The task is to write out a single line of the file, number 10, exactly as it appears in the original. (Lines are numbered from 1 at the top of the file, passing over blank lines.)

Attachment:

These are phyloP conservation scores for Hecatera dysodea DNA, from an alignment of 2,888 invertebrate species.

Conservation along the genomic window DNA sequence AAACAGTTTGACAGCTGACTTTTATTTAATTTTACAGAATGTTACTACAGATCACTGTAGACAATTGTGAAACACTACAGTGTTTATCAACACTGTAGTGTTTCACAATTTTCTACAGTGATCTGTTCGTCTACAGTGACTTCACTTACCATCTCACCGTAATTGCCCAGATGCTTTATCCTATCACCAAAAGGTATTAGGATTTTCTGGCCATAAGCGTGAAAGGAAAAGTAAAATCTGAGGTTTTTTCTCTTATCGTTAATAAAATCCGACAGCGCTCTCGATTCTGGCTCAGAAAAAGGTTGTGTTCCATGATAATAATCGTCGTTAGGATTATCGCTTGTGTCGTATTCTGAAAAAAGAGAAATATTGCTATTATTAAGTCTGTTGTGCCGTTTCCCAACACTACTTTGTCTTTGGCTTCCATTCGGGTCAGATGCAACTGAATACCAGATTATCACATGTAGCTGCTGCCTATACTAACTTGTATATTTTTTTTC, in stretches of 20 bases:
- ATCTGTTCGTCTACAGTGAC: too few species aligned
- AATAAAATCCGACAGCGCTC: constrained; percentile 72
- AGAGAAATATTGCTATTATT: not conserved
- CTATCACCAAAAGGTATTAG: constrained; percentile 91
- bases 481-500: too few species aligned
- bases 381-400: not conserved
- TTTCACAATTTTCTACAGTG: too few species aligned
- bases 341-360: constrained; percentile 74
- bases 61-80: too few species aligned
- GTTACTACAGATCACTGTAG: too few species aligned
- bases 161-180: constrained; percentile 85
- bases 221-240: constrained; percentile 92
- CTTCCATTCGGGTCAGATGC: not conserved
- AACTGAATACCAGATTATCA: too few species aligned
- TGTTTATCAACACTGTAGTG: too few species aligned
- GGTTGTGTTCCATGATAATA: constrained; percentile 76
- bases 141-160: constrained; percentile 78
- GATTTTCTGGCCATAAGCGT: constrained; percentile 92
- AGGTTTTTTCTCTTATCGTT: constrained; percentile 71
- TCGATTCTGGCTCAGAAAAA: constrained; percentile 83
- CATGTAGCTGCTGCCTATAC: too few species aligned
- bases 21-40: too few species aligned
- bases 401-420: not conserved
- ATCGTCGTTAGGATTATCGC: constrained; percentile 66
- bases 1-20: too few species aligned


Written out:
- bases 341-360: constrained; percentile 74